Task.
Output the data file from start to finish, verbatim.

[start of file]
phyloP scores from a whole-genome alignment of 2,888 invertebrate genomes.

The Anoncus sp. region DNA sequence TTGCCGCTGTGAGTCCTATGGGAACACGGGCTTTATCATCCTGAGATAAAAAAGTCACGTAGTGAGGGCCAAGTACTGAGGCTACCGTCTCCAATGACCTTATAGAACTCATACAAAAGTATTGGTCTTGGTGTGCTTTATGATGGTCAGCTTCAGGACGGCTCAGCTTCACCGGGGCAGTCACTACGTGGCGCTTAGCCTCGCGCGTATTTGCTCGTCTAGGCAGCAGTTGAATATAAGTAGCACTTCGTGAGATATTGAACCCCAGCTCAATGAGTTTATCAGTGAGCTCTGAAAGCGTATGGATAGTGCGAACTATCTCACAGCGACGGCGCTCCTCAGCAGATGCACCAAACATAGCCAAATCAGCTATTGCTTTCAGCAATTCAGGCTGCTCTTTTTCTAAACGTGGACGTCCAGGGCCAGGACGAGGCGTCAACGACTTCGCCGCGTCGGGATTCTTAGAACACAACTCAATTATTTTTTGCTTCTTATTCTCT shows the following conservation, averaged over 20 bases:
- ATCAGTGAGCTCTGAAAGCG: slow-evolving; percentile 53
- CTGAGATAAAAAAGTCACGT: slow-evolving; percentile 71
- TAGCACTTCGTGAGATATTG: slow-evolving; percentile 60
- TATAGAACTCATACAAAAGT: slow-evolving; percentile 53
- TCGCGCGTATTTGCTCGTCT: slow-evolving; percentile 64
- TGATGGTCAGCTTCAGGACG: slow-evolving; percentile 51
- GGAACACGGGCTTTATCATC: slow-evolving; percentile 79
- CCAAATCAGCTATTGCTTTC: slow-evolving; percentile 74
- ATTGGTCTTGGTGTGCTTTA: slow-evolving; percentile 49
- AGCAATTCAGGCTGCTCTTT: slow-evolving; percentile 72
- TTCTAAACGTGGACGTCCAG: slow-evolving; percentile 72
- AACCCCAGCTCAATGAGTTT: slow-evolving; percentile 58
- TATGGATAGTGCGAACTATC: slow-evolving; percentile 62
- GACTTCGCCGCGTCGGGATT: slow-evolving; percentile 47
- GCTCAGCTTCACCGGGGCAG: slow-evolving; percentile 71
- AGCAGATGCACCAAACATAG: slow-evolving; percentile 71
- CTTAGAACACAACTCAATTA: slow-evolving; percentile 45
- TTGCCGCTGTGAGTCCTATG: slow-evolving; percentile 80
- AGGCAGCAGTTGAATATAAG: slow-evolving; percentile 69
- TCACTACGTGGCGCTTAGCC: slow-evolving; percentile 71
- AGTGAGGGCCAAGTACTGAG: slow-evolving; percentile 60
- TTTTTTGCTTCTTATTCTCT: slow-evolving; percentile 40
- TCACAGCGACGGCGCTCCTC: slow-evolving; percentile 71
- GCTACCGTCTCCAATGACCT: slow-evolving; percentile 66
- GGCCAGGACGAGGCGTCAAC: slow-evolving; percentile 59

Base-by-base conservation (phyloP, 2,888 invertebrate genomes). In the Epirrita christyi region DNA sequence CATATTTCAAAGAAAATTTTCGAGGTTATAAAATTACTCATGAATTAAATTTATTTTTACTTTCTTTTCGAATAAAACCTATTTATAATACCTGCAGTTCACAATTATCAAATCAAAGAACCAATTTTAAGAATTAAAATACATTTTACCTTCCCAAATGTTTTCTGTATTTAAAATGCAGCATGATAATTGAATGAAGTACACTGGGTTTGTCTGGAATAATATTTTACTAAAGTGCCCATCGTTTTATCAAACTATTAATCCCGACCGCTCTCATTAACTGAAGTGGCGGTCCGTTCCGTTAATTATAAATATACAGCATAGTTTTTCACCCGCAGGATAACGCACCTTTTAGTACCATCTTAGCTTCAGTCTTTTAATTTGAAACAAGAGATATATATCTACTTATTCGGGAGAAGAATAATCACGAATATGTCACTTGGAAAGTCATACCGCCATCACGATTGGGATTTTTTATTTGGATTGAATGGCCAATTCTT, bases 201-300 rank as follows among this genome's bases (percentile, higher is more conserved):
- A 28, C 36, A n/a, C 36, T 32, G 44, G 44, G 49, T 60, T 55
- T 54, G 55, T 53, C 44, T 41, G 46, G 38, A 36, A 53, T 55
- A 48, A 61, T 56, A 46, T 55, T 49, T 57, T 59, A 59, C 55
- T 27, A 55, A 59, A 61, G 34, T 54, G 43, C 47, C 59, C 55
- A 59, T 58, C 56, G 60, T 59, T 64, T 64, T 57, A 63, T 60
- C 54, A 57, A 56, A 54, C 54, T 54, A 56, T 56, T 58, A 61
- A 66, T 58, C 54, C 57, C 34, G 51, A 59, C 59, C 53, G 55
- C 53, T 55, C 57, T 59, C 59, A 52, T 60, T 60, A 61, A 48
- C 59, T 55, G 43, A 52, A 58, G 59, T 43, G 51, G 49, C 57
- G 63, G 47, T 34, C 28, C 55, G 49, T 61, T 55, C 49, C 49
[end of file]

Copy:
phyloP scores from a whole-genome alignment of 2,888 invertebrate genomes.

The Anoncus sp. region DNA sequence TTGCCGCTGTGAGTCCTATGGGAACACGGGCTTTATCATCCTGAGATAAAAAAGTCACGTAGTGAGGGCCAAGTACTGAGGCTACCGTCTCCAATGACCTTATAGAACTCATACAAAAGTATTGGTCTTGGTGTGCTTTATGATGGTCAGCTTCAGGACGGCTCAGCTTCACCGGGGCAGTCACTACGTGGCGCTTAGCCTCGCGCGTATTTGCTCGTCTAGGCAGCAGTTGAATATAAGTAGCACTTCGTGAGATATTGAACCCCAGCTCAATGAGTTTATCAGTGAGCTCTGAAAGCGTATGGATAGTGCGAACTATCTCACAGCGACGGCGCTCCTCAGCAGATGCACCAAACATAGCCAAATCAGCTATTGCTTTCAGCAATTCAGGCTGCTCTTTTTCTAAACGTGGACGTCCAGGGCCAGGACGAGGCGTCAACGACTTCGCCGCGTCGGGATTCTTAGAACACAACTCAATTATTTTTTGCTTCTTATTCTCT shows the following conservation, averaged over 20 bases:
- ATCAGTGAGCTCTGAAAGCG: slow-evolving; percentile 53
- CTGAGATAAAAAAGTCACGT: slow-evolving; percentile 71
- TAGCACTTCGTGAGATATTG: slow-evolving; percentile 60
- TATAGAACTCATACAAAAGT: slow-evolving; percentile 53
- TCGCGCGTATTTGCTCGTCT: slow-evolving; percentile 64
- TGATGGTCAGCTTCAGGACG: slow-evolving; percentile 51
- GGAACACGGGCTTTATCATC: slow-evolving; percentile 79
- CCAAATCAGCTATTGCTTTC: slow-evolving; percentile 74
- ATTGGTCTTGGTGTGCTTTA: slow-evolving; percentile 49
- AGCAATTCAGGCTGCTCTTT: slow-evolving; percentile 72
- TTCTAAACGTGGACGTCCAG: slow-evolving; percentile 72
- AACCCCAGCTCAATGAGTTT: slow-evolving; percentile 58
- TATGGATAGTGCGAACTATC: slow-evolving; percentile 62
- GACTTCGCCGCGTCGGGATT: slow-evolving; percentile 47
- GCTCAGCTTCACCGGGGCAG: slow-evolving; percentile 71
- AGCAGATGCACCAAACATAG: slow-evolving; percentile 71
- CTTAGAACACAACTCAATTA: slow-evolving; percentile 45
- TTGCCGCTGTGAGTCCTATG: slow-evolving; percentile 80
- AGGCAGCAGTTGAATATAAG: slow-evolving; percentile 69
- TCACTACGTGGCGCTTAGCC: slow-evolving; percentile 71
- AGTGAGGGCCAAGTACTGAG: slow-evolving; percentile 60
- TTTTTTGCTTCTTATTCTCT: slow-evolving; percentile 40
- TCACAGCGACGGCGCTCCTC: slow-evolving; percentile 71
- GCTACCGTCTCCAATGACCT: slow-evolving; percentile 66
- GGCCAGGACGAGGCGTCAAC: slow-evolving; percentile 59

Base-by-base conservation (phyloP, 2,888 invertebrate genomes). In the Epirrita christyi region DNA sequence CATATTTCAAAGAAAATTTTCGAGGTTATAAAATTACTCATGAATTAAATTTATTTTTACTTTCTTTTCGAATAAAACCTATTTATAATACCTGCAGTTCACAATTATCAAATCAAAGAACCAATTTTAAGAATTAAAATACATTTTACCTTCCCAAATGTTTTCTGTATTTAAAATGCAGCATGATAATTGAATGAAGTACACTGGGTTTGTCTGGAATAATATTTTACTAAAGTGCCCATCGTTTTATCAAACTATTAATCCCGACCGCTCTCATTAACTGAAGTGGCGGTCCGTTCCGTTAATTATAAATATACAGCATAGTTTTTCACCCGCAGGATAACGCACCTTTTAGTACCATCTTAGCTTCAGTCTTTTAATTTGAAACAAGAGATATATATCTACTTATTCGGGAGAAGAATAATCACGAATATGTCACTTGGAAAGTCATACCGCCATCACGATTGGGATTTTTTATTTGGATTGAATGGCCAATTCTT, bases 201-300 rank as follows among this genome's bases (percentile, higher is more conserved):
- A 28, C 36, A n/a, C 36, T 32, G 44, G 44, G 49, T 60, T 55
- T 54, G 55, T 53, C 44, T 41, G 46, G 38, A 36, A 53, T 55
- A 48, A 61, T 56, A 46, T 55, T 49, T 57, T 59, A 59, C 55
- T 27, A 55, A 59, A 61, G 34, T 54, G 43, C 47, C 59, C 55
- A 59, T 58, C 56, G 60, T 59, T 64, T 64, T 57, A 63, T 60
- C 54, A 57, A 56, A 54, C 54, T 54, A 56, T 56, T 58, A 61
- A 66, T 58, C 54, C 57, C 34, G 51, A 59, C 59, C 53, G 55
- C 53, T 55, C 57, T 59, C 59, A 52, T 60, T 60, A 61, A 48
- C 59, T 55, G 43, A 52, A 58, G 59, T 43, G 51, G 49, C 57
- G 63, G 47, T 34, C 28, C 55, G 49, T 61, T 55, C 49, C 49